60-Day Countdown Nears for Paying New 'AO' Claims
Tom Philpott |
July 29, 2010
The Department of Veterans Affairs likely will begin in October to pay thousands of disability claims to Vietnam veterans with ischemic heart disease, Parkinson's disease and B-cell leukemia -- illnesses newly associated with exposure to defoliants, including Agent Orange, used in that war.
A 60-day countdown to the day that VA can start compensating up to 86,000 veterans retroactively for these diseases will begin when VA publishes its final implementing regulation, which could be next week.
Congress sent a strong signal of support to these veterans in July when first the Senate and, on Tuesday, the House passed the Supplemental Appropriations Act of 2010 (HR 4899) which included $13.4 billion for VA to pay the first wave of compensation claims for these diseases.
VA estimates this expansion of Agent Orange-related claims, which VA Secretary Eric Shinseki announced last October, will benefit over time more than 153,000 and cost more than $42 billion in its first decade of payments.
The White House's Office of Management and Budget is near to clearing the VA regulation through its last review hurdle. Once the final regulation is published in the Federal Register, Congress will have 60 days to review and possibly block the regulation.
Sen. Jim Webb (D-Va.) showed his intent to lead that review by adding language to the war supplemental stating that, as the Congressional Review Act requires, none of the $13.4 billion can be spent for 60 days. This gives Congress time to weigh the cost and review the science behind the decision.
Sen. Daniel Akaka (D-Hawaii), chairman of the Senate Veterans Affairs Committee on which Webb serves, has scheduled a Sept. 23 hearing where presumably VA officials and independent medical researchers will explain why these diseases should be compensable for any veteran who suffers from them and served even a day in Vietnam.
Webb has argued the VA is interpreting the Agent Orange Law of 1991 too liberally, linking ailments generally associated with aging to wartime exposures, and committing VA to billions of dollars in added compensation payment, because Congress chose to forfeit its own oversight responsibilities.
Webb notes that the 2001 decision linking Type II diabetes to Agent Orange has resulted in more than 220,000 veterans -- nearly one in 10 who served in Vietnam -- drawing disability compensation for an illness often associated with unhealthy diets, aging or family history.
That Congress kept $13.4 billion in the war supplemental to pay for expansion of Agent Orange presumptive diseases dampens prospects that Webb can block the regulation at this late hour. Since March, VA has been urging veterans with these diseases, or their survivors, to file claims immediately because payment will be retroactive to the claim filing date.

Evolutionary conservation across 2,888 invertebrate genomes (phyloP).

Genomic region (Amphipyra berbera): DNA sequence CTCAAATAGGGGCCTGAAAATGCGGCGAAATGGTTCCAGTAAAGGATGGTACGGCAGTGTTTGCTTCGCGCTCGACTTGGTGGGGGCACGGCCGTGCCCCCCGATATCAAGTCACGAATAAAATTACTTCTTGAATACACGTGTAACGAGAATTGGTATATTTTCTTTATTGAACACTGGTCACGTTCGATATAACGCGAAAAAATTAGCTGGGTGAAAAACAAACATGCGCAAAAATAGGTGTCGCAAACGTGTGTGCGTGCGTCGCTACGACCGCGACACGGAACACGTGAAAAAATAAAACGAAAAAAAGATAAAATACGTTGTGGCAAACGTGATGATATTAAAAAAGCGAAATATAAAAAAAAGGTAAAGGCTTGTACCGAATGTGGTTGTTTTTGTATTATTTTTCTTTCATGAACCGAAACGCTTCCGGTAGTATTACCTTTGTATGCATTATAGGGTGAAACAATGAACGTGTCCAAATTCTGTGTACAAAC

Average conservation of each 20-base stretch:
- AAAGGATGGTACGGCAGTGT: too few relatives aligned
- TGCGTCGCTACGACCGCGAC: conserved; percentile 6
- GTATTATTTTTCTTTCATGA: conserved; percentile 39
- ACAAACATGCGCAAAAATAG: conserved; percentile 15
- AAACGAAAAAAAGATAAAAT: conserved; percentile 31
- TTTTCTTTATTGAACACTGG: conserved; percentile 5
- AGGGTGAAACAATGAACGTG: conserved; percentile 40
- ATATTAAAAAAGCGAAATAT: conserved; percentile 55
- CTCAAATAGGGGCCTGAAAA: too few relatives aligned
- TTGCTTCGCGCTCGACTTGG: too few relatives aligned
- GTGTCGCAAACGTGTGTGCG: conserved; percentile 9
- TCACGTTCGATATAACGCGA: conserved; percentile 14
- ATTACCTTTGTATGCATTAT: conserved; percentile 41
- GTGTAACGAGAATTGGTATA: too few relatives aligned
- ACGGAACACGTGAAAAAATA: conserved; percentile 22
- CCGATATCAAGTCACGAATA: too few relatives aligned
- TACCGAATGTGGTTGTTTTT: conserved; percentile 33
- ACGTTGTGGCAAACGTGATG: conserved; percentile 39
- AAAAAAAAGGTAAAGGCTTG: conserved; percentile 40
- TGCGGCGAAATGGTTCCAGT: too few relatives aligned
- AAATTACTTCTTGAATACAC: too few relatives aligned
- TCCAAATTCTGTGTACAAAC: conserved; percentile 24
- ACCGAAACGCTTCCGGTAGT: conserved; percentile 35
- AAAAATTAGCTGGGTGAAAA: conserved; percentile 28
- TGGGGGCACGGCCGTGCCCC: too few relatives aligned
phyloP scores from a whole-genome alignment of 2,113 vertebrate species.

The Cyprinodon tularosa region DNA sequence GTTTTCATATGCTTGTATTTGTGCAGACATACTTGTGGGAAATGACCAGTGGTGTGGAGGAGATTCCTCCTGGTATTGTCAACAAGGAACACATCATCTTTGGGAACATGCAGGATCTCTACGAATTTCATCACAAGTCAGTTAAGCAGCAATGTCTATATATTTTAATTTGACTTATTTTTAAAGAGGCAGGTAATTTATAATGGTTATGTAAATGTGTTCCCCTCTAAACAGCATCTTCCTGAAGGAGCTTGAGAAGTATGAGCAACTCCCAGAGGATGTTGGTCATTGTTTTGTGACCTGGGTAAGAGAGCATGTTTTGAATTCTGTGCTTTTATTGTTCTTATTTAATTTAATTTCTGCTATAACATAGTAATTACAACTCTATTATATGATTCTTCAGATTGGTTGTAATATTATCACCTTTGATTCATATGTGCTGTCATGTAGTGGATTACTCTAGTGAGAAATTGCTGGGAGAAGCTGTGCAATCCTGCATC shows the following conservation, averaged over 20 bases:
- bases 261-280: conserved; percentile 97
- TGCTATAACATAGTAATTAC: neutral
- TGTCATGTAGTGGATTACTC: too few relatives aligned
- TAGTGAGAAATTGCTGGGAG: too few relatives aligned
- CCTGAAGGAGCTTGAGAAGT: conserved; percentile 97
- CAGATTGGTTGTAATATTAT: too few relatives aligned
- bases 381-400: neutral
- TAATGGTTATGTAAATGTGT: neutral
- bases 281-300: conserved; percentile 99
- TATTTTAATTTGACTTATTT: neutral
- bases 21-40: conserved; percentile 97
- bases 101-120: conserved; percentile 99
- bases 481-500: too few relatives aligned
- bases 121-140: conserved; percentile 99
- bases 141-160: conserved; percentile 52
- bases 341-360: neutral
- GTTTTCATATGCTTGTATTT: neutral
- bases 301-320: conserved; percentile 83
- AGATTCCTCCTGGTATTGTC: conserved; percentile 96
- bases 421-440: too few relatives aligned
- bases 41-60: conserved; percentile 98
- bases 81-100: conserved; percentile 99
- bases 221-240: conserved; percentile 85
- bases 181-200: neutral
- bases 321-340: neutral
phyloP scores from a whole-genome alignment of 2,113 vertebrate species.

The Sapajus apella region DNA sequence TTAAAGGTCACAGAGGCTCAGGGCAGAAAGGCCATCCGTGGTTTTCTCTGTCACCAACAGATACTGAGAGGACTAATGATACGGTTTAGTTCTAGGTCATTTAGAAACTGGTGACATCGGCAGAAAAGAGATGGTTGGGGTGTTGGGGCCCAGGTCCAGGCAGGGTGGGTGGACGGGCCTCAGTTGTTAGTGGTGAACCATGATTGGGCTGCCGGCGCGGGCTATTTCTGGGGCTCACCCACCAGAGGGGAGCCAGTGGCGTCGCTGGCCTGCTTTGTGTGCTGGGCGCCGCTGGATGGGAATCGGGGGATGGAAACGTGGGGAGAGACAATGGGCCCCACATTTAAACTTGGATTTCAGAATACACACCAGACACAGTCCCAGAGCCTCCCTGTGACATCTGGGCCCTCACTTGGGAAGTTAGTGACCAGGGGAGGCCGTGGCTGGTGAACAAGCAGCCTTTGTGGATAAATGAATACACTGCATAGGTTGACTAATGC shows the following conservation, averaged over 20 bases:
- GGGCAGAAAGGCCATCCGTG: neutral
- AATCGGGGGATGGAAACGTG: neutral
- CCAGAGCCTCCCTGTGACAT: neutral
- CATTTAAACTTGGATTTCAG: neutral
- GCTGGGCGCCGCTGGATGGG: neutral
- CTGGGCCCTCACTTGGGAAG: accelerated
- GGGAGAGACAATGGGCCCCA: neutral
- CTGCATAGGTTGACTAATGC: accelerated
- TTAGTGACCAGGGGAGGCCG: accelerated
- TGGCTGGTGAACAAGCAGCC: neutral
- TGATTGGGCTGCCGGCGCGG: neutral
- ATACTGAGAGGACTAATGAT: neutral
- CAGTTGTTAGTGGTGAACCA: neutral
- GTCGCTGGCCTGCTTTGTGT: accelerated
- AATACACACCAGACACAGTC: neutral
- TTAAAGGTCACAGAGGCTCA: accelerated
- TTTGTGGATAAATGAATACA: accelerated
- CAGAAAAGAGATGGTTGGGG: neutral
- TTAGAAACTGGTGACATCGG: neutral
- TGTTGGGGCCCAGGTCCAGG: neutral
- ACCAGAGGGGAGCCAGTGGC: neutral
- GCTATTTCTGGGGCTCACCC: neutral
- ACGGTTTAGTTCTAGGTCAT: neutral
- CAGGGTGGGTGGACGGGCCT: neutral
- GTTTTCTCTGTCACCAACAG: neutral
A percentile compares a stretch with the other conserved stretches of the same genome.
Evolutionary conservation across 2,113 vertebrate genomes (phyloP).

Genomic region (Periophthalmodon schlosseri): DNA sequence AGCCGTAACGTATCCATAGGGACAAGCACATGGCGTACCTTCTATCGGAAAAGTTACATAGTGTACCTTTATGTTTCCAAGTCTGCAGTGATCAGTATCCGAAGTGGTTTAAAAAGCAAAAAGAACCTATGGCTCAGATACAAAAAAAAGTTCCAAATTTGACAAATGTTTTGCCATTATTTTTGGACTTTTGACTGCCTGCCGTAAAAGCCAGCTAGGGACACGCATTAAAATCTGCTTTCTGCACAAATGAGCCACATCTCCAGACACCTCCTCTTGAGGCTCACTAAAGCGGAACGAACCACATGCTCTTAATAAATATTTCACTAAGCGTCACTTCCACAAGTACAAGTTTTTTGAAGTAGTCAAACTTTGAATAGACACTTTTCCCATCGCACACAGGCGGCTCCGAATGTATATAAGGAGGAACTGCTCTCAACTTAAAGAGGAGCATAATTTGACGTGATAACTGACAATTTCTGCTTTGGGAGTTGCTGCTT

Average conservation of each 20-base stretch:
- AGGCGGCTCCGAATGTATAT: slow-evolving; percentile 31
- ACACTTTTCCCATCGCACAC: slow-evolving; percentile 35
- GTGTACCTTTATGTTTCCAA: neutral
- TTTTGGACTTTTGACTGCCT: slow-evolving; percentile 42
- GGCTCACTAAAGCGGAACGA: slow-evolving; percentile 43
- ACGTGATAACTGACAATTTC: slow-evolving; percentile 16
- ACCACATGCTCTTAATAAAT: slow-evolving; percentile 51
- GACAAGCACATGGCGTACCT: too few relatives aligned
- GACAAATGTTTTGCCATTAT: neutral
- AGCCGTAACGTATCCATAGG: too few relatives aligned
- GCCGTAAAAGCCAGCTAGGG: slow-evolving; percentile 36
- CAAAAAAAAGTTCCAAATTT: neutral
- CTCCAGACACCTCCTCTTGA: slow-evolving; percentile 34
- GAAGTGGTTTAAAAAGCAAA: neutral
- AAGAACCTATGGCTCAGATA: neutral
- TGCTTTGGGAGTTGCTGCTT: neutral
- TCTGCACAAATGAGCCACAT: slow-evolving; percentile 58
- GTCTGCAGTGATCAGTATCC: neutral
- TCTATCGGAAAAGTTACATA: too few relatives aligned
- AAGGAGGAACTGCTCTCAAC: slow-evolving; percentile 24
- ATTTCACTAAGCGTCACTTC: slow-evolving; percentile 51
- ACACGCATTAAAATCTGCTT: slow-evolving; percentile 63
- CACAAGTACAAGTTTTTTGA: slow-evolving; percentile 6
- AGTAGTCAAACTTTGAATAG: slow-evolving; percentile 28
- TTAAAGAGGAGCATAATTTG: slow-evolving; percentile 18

VA lawyers conceded to a federal appeals court last week that the department missed deadlines set in the Agent Orange Act for reviewing the latest science report and for publishing rules to expand claims eligibility to these diseases. Those missed deadlines spurred several advocacy groups for Vietnam veterans to mount a legal challenge to force VA to pay claims now.
VA lawyers are arguing the delays were unavoidable, given the complexity and "budgetary implications" involved. Also, they told the U.S. Court of Appeals for the Federal Circuit that the impact of the missed deadlines is minimized by the fact that payments, when they begin, will be retroactive to the date original claims were filed.
So the same groups who have filed the lawsuit, including Paralyzed Veterans of America and the Non-Commissioned Officers Association, can provide the relief they seek "by encouraging their members to file benefits claims immediately, thereby establishing an effective date for their benefits prior to publication of the final regulation," VA advised the appeals court.
Thomas E. Riley, an attorney for the veterans, conceded that veterans who have filed claims will get retroactive payments and thus are protected. But most eligible veterans haven't filed claims yet, aren't likely to until the regulation is published, and thus are losing out on months of payments.
"Out of 200,000 expected claims," the brief explains, "only 50,000 claims have been received so far. Thus 150,000 Vietnam veterans continue to be prejudiced by the VA's delay, and there is simply no basis for the VA's suggestion that petitioners 'can and have obtained' the relief they seek."
Barton F. Stichman, co-director of the National Veterans Legal Services Program in Washington D.C., also helped prepare the lawsuit. He disagrees with Webb that VA is applying the Agent Orange law more broadly than Congress intended by compensating for diseases often associated with aging. The facts don't support that analysis, Stichman said.
What scientists found for these diseases -- "sufficient evidence to suggest an association" to Agent Orange exposure -- "is the exact same characterization the National Academy of Sciences has used for all the other diseases previous VA secretaries have service-connected," Stichman said.
Also, he said, "there's nothing to indicate Congress was only thinking rare diseases would get this presumptive service connection." In fact, with every "fairly common disease" added to the Agent Orange presumptive list -- lung cancer in 1994, prostate cancer in 1996, Type-II diabetes in 2001 -- Congress not only didn't protest but it soon codified the decisions in the law.
"Whenever the VA added a new disease," Stichman said, Congress "would amend the Agent Orange Act to stick the disease into the law so that no future secretary could change the decision. They put the congressional seal of approval on the decision...That weakens [Webb's] argument."
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